Shunga: Sex and Pleasure in Japanese Art

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Shunga: Sex and Pleasure in Japanese Art


The accompanying title to the British Museu


The accompanying title to the British Museum exhibition Shunga: sex and pleasure in Japanese art, 3 October 2013 – 5 January 2014. We are pleased to offer this title at the special Museum price of £40.00 (RRP £50.00).

About Shunga
In early modern Japan, thousands of sexually explicit paintings, prints, and illustrated books with texts were produced. These were euphemistically called ‘spring pictures’ (shunga).
Frequently tender, funny and beautiful, shunga were mostly done within the popular art school known as ‘pictures of the floating world’ (ukiyo-e), by celebrated artists such as Utamaro and Hokusai.
Shunga is in some ways a unique phenomenon in pre-modern world culture, in terms of the quantity, the quality and the nature of the art that was produced.
About this title
This catalogue, published to accompany a major international exhibition, aims to answer some key questions about what is shunga and why it was produced. In particular the social and cultural contexts for sex art in Japan are explored.
Erotic Japanese art was heavily suppressed in Japan from the 1870s onwards as part of a process of cultural ‘modernisation’ that imported many contemporary western moral values. Only in the last twenty years or so has it been possible to publish unexpurgated examples in Japan and this landmark book places erotic Japanese art in its historical and cultural context for the first time.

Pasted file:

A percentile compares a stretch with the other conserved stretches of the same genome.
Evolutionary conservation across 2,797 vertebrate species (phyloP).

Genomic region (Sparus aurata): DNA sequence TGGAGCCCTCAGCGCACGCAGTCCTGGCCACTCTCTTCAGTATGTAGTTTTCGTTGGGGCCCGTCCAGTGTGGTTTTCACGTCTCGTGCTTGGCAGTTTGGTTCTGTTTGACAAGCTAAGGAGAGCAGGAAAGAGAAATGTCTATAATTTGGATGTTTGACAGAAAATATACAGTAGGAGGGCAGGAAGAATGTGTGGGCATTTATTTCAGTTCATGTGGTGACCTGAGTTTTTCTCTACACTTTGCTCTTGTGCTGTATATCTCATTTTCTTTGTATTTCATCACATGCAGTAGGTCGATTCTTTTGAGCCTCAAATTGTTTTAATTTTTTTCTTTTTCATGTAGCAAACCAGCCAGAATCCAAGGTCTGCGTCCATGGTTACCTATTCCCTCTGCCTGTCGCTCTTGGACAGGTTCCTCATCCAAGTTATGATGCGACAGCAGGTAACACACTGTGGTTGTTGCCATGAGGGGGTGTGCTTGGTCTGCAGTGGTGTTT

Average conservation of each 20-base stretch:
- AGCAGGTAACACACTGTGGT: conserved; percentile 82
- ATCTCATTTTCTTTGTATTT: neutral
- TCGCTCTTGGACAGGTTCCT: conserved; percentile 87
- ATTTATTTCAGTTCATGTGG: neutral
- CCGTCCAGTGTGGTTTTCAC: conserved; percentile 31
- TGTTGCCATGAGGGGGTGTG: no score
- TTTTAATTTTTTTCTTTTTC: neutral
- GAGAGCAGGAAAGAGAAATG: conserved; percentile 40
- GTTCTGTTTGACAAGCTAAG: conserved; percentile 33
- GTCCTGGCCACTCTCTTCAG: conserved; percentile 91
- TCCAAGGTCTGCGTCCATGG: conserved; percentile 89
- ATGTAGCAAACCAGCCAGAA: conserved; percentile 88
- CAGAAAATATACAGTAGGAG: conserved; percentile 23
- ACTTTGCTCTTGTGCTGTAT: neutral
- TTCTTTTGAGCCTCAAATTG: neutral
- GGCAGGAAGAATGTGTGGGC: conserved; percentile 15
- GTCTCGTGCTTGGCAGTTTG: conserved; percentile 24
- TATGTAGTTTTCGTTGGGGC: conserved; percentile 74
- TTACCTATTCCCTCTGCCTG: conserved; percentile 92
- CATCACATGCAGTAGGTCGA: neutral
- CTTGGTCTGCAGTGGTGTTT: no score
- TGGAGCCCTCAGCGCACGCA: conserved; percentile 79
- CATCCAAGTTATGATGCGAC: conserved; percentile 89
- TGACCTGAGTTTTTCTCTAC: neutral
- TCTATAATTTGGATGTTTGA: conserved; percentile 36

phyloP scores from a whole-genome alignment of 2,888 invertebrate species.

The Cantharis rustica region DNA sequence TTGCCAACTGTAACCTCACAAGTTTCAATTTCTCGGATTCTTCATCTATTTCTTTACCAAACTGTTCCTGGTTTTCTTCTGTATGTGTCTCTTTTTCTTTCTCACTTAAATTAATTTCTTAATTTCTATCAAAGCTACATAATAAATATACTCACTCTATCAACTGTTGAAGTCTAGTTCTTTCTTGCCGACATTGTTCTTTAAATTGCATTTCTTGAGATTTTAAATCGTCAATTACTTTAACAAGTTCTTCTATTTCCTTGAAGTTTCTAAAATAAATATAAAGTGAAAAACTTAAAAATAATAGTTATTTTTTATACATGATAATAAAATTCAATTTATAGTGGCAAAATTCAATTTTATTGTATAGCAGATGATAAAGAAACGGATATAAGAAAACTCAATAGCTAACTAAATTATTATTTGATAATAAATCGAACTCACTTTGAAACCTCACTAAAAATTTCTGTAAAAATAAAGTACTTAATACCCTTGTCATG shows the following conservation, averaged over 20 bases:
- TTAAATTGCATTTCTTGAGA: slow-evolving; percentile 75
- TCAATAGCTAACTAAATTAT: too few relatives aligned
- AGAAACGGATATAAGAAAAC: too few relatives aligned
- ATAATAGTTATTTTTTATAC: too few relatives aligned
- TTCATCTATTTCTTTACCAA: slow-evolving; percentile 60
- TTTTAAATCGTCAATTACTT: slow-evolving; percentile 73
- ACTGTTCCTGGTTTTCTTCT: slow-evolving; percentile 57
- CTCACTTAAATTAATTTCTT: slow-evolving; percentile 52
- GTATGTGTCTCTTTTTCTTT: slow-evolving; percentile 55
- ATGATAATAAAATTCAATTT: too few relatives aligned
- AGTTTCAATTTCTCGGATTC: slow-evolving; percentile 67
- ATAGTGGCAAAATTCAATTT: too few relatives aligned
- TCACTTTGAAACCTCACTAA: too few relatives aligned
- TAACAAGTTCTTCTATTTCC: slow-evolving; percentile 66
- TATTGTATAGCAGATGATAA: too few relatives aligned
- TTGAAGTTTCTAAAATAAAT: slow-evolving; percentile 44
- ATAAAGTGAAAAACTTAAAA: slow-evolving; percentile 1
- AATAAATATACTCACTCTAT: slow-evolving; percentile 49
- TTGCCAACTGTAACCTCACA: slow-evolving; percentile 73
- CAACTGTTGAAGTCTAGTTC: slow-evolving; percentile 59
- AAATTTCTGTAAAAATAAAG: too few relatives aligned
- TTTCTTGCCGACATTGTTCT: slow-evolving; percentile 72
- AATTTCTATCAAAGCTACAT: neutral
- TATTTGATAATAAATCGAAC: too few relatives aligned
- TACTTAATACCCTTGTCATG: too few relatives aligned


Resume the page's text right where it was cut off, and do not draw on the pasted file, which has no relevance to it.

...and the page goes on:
Drawing on the latest scholarship and featuring over 400 images of works from major public and private collections, this important book looks at painted and printed erotic images produced in Japan during the Edo period (1600–1868) and early Meiji era (1868–1912). These are related to the wider contexts of literature, theatre, the culture of the pleasure quarters, and urban consumerism; and interpreted in terms of their sensuality, reverence, humour and parody.
Edited by:
Timothy Clark is Head of the Japanese Section at the British Museum, London.
C. Andrew Gerstle is Head of the Department of Japan and Korea and Professor of Japanese studies at SOAS, University of London.
Aki Ishigami is a Postdoctoral Fellow at the Kinugasa Research Organization, Ritsumeikan University, Kyoto.
Akiko Yano is Leverhulme Research Fellow in the Department of Japan and Korea at SOAS, University of London.